Big Bang Theory - Episode 2.2 - "The Codpiece Topology"

The season two DVD set of CBS' brainy physics-based The Big Bang Theory. Chuck Lorre Production/CBS

The Bottom Line

It's a bit strange for Leonard to have so few romantic relationships and then run through two of them in two episodes. I'd like to have seen the relationship with Leslie drawn out at least a bit longer, but the way they handled the break-up was very entertaining.

Pros

  • Hilarious dialogue.
  • Dynamic characters.
  • Some great play with current conflicts within the theoretical physics community.

    Cons

    • Another relationship that ends very quickly, making things monotonous at this point in the series.

    Description

    • 21 minutes
    • Available on Disk 1 of The Big Bang Theory's Season Two DVD collection.
    • Starring Jim Parsons (Sheldon), Johnny Galecki (Leonard), Kaley Cuoco (Penny), Simon Helberg (Howard), and Kunal Nayyar (Raj)
    • Created by Chuck Lorre & Bill Prady

    Guide Review - Big Bang Theory - Episode 2.2 - "The Codpiece Topology"

    Penny begins dating someone new, sparking a depressed Leonard to seek out a rebound relationship in the arms of his colleague, physicist Leslie Winkle, much to Sheldon's frustration. The relationship ends when it becomes clear that Leonard does not completely agree with Leslie on the fundamental compositional elements of the universe's fabric.

    Physics in This Episode

    • The String Wars - Sheldon Cooper is a brilliant theoretical physicist focusing on research in string theory. Leslie Winkle's research focuses on loop quantum gravity, one of string theory's biggest competitors to unite quantum physics and general relativity. The animosity shown by the two characters toward the views of the other is an exaggeration of the extreme passions the quantum gravity debate can elicit among those in the thick of it.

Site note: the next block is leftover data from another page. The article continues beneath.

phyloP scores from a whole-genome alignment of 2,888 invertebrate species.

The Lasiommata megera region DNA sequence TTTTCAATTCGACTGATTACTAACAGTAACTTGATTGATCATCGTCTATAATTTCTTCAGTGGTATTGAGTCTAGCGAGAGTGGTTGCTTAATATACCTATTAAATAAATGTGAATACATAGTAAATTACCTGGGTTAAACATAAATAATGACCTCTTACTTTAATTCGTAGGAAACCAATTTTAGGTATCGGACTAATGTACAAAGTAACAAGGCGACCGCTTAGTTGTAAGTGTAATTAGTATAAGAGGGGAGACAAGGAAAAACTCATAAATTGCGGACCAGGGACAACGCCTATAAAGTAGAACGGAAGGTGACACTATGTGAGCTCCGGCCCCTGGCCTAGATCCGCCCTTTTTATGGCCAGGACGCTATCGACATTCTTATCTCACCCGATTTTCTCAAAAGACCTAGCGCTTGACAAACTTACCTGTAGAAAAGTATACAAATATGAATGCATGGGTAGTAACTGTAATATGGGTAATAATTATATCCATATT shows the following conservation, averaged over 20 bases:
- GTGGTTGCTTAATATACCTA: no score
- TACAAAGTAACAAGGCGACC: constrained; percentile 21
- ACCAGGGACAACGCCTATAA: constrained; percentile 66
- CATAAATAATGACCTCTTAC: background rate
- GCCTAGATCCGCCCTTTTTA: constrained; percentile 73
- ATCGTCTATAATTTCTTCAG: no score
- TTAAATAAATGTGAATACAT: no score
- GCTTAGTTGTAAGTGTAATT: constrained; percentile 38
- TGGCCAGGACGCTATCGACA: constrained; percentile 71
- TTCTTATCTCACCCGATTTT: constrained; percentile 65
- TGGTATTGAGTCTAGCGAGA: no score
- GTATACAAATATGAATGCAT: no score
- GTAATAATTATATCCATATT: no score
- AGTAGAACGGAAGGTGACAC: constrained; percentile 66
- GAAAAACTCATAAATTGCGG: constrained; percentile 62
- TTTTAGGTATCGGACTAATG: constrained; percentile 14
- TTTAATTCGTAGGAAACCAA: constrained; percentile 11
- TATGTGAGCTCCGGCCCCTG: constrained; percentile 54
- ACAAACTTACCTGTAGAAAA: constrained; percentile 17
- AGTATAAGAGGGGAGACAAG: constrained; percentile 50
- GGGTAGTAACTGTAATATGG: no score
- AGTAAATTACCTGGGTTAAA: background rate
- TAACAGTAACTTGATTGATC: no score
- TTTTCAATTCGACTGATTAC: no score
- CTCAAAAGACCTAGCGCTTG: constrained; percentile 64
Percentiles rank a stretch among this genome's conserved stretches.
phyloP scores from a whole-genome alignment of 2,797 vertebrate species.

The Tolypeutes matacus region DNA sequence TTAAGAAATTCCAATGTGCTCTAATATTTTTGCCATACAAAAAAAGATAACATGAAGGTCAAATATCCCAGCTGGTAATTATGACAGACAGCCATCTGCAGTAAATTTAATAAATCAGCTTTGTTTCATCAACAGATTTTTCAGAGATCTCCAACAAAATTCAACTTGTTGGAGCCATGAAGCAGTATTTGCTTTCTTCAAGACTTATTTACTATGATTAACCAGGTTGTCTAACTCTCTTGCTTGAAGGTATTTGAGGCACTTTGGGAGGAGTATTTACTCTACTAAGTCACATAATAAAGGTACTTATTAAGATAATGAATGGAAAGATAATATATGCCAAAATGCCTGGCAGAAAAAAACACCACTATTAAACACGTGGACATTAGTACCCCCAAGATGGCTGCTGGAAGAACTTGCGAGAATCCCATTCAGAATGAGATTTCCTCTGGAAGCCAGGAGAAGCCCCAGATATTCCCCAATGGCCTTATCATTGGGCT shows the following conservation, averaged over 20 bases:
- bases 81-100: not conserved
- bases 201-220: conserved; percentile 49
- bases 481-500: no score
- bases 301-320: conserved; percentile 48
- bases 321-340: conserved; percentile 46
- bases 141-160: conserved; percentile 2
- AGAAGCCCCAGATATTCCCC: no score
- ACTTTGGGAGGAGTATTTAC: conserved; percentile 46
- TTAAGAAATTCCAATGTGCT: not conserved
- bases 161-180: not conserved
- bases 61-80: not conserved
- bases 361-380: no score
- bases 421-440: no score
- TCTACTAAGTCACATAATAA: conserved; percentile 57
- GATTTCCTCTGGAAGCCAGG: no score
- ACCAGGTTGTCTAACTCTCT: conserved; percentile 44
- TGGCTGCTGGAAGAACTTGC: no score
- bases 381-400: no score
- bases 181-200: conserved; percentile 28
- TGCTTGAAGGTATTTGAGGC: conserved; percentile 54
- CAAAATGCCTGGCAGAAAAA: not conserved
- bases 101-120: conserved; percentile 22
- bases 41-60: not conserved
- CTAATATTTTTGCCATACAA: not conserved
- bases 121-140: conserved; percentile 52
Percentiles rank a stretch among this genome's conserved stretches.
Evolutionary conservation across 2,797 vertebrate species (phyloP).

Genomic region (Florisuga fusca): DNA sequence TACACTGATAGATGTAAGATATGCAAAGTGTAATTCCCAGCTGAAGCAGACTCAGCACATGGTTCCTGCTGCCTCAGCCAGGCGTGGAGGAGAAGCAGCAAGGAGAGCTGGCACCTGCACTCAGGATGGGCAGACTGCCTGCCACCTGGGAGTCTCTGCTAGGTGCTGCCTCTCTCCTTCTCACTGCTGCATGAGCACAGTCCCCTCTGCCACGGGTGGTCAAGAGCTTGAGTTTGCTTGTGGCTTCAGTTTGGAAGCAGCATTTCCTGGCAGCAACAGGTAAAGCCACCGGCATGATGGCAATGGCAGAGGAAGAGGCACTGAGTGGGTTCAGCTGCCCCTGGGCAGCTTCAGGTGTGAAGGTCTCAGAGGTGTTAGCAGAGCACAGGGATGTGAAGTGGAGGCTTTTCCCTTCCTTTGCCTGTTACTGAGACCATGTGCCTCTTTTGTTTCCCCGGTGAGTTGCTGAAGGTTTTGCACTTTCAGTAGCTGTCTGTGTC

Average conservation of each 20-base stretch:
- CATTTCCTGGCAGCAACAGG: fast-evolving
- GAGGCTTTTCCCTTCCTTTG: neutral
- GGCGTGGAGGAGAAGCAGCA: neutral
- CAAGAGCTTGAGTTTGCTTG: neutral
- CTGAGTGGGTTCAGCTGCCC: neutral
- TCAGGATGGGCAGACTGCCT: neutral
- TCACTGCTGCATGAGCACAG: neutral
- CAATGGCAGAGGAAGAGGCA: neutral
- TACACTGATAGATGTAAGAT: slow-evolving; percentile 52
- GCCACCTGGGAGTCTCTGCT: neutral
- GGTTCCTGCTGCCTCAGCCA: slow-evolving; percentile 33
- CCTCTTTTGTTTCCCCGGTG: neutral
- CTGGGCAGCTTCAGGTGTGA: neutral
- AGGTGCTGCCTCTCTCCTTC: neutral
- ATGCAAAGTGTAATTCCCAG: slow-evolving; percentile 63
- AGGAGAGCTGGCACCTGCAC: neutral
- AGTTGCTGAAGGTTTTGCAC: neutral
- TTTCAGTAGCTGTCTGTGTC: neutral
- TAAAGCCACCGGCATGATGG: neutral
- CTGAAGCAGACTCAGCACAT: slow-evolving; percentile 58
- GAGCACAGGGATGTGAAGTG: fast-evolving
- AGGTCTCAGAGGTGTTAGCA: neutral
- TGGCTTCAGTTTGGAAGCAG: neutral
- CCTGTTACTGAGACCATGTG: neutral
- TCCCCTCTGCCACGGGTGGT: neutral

• Schroedinger's Cat - At one point, Penny attempts to explain the classic quantum physics thought experiment to her new boyfriend. The actual physics involved isn't actually included in the dialogue, just his clear confusion over what they're talking about.

    Notable Quotes

    Raj: What about Leslie Winkle [as a prospective rebound for Leonard]?


    Sheldon: No.
    Raj: Why?
    Sheldon: Her research methodology is sloppy, she's unjustifiably arrogant about loop quantum gravity, and, to make matters worse, she's often mean to me.

    Sheldon: If you're having trouble deciding where to sit, may I suggest "One Potato, Two Potato." Or, as I call it, the Leslie Winkle experimental methodology.

    Sheldon: I will graciously overlook the fact that she is an arrogant, sub-par scientist who actually believes loop quantum gravity better unites quantum mechanics with general relativity than does string theory. You kids have fun.
    Leslie: Hang on a second. Loop quantum gravity clearly offers more testable predictions than string theory.
    Sheldon: I'm listening. Amuse me.
    Leslie: Okay, well, for one thing, we expect quantized spacetime to manifest itself as minute differences in the speed of light for different colors.
    Sheldon: Balderdash. Matter clearly consists of tiny strings.
    Leslie: [to Leonard] Are you going to let him talk to me like that?
    Leonard: Yeah, well, there's a lot of merit to both theories.
    Leslie: No there isn't. Only loop quantum gravity calculates the entropy of black holes.
    Sheldon: [snort]
    Leonard: Sheldon, don't make that noise. It's disrespectful.


    Sheldon: I should hope so. It was a snort of derision.
    Leslie: You agree with me, right? Loop quantum gravity is the future of physics.
    Leonard: Sorry, Leslie, I guess I prefer my space stringy, not loopy.
    Leslie: Well, I'm glad I found out the truth about you before this went any further.
    Leonard: What truth? We're talking about untested hypotheses. Look, it isn't any big deal.
    Leslie: Oh, it isn't, really? Tell me, Leonard, how will we raise the children?
    Leonard:I guess we wait until they're old enough and let them choose their own theory.
    Leslie: We can't let them choose, Leonard, they're children!